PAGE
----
By Kathy Wang
“Criminal Minds” taught me how to profile, and I apply my knowledge by taking on the challenge of profiling myself.
My computer screen blinks back innocently, but I wag an accusing finger at it– don’t start–as if the blank page staring back at me was the document’s fault and not mine. My shoulders slump. “Criminal Minds” made it look so easy, but how on earth am I supposed to profile this Kathy?
I adore the way in which suspects are profiled in “Criminal Minds.” After watching a riveting episode, I sometimes wonder if I should write profiles to express my own thoughts.
Three years ago, I would’ve profiled myself as a loser.
Kathy bounces her leg when she’s nervous. There’s a specific pattern to it—it goes one, up, two, down, tap the floor twice, tap-tap, rest on the fifth beat, then rinse and repeat. This pattern is ruined when she’s especially nervous, and she’s especially nervous during blood tests, exams, and dinnertime.
Dinnertime in an Asian household meant talking about grades, cousins, and grades some more. There’s a specific saying in the Chinese language, “bierenjiadehaizi,” which translates to “someone else’s child” being more successful than you. Friendly competition was encouraged in Kathy’s household, as her parents believed it would better her sister and herself. But she dreaded that talk after coming home from a school with more than six thousand students, where she was constantly afraid of being overshadowed. So she overcompensated.
Her teeth chattered during exams and legs followed suit, bouncing sky-high. She tried balancing new jobs, leadership classes, and more clubs year after year, sacrificing her love for books. Her diary went untouched for weeks. Criminal Minds sat in the background as she tore out her hair over trigonometry homework; when she cooked, everything tasted like dry sawdust. She ate no longer for her love of food, but to satiate the growing emptiness inside of her.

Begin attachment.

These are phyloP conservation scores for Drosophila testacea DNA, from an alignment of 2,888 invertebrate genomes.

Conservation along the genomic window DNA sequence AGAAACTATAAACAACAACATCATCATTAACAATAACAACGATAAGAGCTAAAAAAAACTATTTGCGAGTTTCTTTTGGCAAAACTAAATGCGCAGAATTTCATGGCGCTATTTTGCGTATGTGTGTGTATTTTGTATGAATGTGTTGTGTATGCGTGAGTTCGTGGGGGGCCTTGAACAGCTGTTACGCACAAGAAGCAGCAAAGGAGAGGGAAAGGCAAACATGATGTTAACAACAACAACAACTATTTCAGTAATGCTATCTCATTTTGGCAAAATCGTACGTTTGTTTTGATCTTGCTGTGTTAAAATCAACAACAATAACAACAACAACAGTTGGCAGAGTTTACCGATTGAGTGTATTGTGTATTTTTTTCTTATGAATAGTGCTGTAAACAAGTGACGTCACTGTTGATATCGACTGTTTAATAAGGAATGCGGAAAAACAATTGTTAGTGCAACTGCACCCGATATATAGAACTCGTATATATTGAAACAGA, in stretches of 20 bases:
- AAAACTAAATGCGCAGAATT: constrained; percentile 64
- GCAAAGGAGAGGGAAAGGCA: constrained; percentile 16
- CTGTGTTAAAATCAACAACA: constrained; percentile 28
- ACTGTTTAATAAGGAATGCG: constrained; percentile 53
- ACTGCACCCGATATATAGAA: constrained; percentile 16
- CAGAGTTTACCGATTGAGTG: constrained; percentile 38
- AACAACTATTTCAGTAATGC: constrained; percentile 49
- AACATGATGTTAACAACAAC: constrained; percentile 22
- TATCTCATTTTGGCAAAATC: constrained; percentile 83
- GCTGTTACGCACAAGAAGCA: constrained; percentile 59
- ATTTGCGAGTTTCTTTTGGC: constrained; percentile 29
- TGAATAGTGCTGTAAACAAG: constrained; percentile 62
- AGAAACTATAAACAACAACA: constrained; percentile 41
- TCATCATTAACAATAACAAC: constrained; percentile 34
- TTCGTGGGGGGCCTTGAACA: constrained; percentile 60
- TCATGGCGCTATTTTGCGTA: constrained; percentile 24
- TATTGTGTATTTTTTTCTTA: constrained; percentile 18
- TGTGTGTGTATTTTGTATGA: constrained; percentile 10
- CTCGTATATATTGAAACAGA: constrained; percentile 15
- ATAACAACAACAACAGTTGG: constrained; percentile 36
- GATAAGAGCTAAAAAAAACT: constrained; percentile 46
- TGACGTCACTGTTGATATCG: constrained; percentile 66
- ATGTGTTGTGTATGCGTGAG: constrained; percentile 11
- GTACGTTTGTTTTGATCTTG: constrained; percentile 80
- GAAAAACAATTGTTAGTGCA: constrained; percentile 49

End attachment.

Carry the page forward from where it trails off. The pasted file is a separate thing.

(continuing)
Kathy couldn’t get rid of her leg-bouncing habit. Around this time, she often avoided looking in the mirror, trying not to notice her sunken cheeks, sickly pallor, and protruding collarbones. Her hair fell out in bunches from stress and lack of a healthy diet. She dozed through her classes, running on a few measly hours of sleep, and would then punish herself for it by staying up longer to obsess over the slightest dip in her grades.
It dawned on me that I needed to find balance in my life. Instead of doing homework one night, I watched “Criminal Minds.” It provided the breather that I needed, and slowly but surely, I began tapping into other art forms that would bring me similar joy. I revisited “bossy cheeks” Mercy from Outrun the Moon one day, and fiery-spirited Anne from Anne of Green Gables the next. These clever, smart, and strong heroines reminded me that I was strong and unique in my fierce pursuit for knowledge and happiness.
Happiness came to me unexpectedly again through film and photography. In the beginning, I mostly documented my cooking fails so I could look back and laugh, but soon, the daily shenanigans of my friends and family took a starring role over the vlogs about my life. Making space in my life for passion and contentment allowed me to feel reborn.
Over time, I decided to revise my previous profile.
Kathy realized that there was more to life than beating herself down for not being perfect. She grew braver, emboldened by the knowledge that grades didn’t define her. Her identity as a reader, a writer, and an amateur filmmaker strengthened her relationship with friends and family even more. She realized that she could capture her happiness through the balance of different mediums.
Her leg-bouncing habit remains during blood tests, exams, and dinnertime. But these days, it only goes one-down, two-up, tap-tap, and rest.
I’d profile Kathy now as a lover. Still looking for new and more things to love.
I’ve always been an avid fan of “Criminal Minds’ (and Spencer Reid) so I knew I had to include such an integral part of my identity when brainstorming for my personal statement! “Profiling Kathy” describes how “Criminal Minds” and other art forms got me through a difficult period of my life. I touch on hardships I went through that many others might’ve gone through as well, but the important part is that this piece highlights the fact that I am still a growing person, and I will always have more room for growth. I hope I will constantly strive to be a happier version of myself.
Kathy Anne Wang
Kathy Wang is a passionate and loving idealist. She romanticizes staying home to write during snowy weather. She loves hot chocolate, strawberry croissants and a good historical romance.
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